Above: Various potted aloes, agaves, and succulents on a patio table display. The aloe in the foreground has a bloom starting to sprout.
We start feeding our plants in April each year. The cold weather is mostly gone and there are more consistently warm days during this month. The warmth wakens the plants from their winter dormancy.
Once a month (and occasionally twice a month) during the growing season, I feed our potted plants. For the in-ground plants, it's a different schedule which I'll go into later on.
For a few years, we tried different plant food/fertilizers we could easily find in local stores. However, after watching one of our favorite plant people, Nigel Saunders from the YouTube channel The Bonsai Zone, we learned what kind of general plant food he gives his successful collection.
BTW, you can learn a lot from other gardeners/plant enthusiasts even if they don't fit your growing zone or even match the type of plants you grow. Once you get to know your plants, your climate, your soil, your weather extremes, and your obstacles – and you gain that knowledge through experience, failures, and successes – you can take techniques and advice from them and adapt to your own gardening. I may write a future article just on that!
Nigel uses a 20-20-20 mix that is water soluble. A 1:1:1 mix is a good general one. What does 1:1:1 mean? It represents the N-P-K ratio which is the percentage the food contains by volume of nitrogen (chemical symbol N), phosphorus (chemical symbol P), and potassium (chemical symbol K). So the 20-20-20 mix contains 20% nitrogen, 20% phosphorus, and 20% potassium. The 1:1:1 number means the ratio of the elements is even. Fertilizers come in other even ratios, like 5-5-5, but the lower the number, the more diluted it is.
So why a 20-20-20 mix? It meets plants general needs and promotes more leaf and stem growth. It also provides strength to the plant. If you're trying to promote something else on particular plants, a different ratio might be needed. For example, I have a few potted roses and while I use the 20-20-20 mix on them, they are hungry plants when they are making flowers so I will add a different mix during their flowering seasons to promote more blooms and overall healthiness.
When dealing with cacti and succulents, you will get various opinions. But we've been using our mix for a few years now with really great results! According to Planet Desert (one of my favorite online stores I've purchased a few cacti and rare plants from), "Some people say that cacti don’t need as much nitrogen or phosphorous. We haven’t found that to be true. Having tested the different types of fertilizer, the regular 1-1-1 mix works best... and we have a pretty big sample size." Be sure to check out their article for some great cactus and succulent feeding tips!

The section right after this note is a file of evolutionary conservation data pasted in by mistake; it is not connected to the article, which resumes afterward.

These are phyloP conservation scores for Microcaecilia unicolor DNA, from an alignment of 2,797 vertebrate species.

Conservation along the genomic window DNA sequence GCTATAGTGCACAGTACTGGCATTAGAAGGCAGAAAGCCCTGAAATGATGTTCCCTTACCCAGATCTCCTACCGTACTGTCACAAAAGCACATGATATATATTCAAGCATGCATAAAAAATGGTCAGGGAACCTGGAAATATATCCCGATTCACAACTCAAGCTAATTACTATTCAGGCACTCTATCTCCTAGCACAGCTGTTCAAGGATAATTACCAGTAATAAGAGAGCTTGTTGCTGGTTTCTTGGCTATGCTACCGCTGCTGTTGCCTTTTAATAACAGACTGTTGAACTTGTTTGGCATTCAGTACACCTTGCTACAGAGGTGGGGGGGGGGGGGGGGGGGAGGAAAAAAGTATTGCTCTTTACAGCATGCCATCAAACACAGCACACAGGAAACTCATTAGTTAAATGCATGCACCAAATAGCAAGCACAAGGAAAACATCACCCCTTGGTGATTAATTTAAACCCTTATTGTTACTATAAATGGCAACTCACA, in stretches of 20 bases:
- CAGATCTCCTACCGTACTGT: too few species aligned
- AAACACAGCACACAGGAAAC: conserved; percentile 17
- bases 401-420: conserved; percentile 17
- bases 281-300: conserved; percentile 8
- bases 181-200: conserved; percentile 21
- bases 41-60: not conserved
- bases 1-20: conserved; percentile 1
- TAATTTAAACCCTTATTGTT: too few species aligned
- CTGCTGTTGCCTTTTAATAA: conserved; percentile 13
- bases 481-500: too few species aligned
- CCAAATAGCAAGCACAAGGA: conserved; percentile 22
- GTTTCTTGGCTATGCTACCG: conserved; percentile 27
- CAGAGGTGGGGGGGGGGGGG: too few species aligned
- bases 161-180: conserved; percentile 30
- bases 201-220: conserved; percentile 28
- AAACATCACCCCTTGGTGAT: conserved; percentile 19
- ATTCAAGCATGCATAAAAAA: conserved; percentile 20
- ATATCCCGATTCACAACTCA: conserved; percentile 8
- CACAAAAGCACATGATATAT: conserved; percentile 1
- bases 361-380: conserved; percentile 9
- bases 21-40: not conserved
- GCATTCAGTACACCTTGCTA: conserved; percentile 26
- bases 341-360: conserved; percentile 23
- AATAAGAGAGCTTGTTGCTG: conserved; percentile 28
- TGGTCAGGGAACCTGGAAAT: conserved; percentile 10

So what fertilizer do we actually use? We use a tub of Jack’s Classic All Purpose Fertilizer (20-20-20) from the company JR Peters based in Allentown, PA. This fertilizer is tried-and-trusted by professional growers. Besides it meeting the needs of many of my plants, I also like that I can use a one-for-all solution rather than a specialty fertilizer for this plant and another one for this other plant thus cutting down the amount of purchased plastic based products (say that three times fast!). It is also food safe meaning I can use it on my vegetable and fruit plants too!
To be in-ground in our Mojave Garden, a plant must be drought-tolerant, native, or a combination of that. We don't regularly water our in-ground plants with the exception of newly planted ones. This is to conserve our precious desert water and to have a better chance of growing strong to tolerate our extreme summer heat and occasional below-freezing winters. If we do feed our in-ground plants, including larger cacti, agave, and aloes, we will give them plant food right before a monsoon rain or a steady rain. We don't do this often throughout the year, and based on how much rain we get, we might not feed them at all that year.
Native plants are a little more trickier too. We tend to let them just be. We've had some native plants grow too vigorously, which sometimes means not thick enough stems, trunks, or branches, and a windstorm, snowfall, or downpour can snap too-thin plants parts.
As I mentioned earlier, starting in April of every year, I feed our potted cacti, succulents, aloes, agaves, mangaves, desert plants, veggies, berry bushes, and other potted plants once a month, and on occasion, twice a month during the growing season. I will stop as we get to fall as the plants are typically preparing for winter dormancy and don't need to promote new growth. In-ground plants get fed during rains, if even that.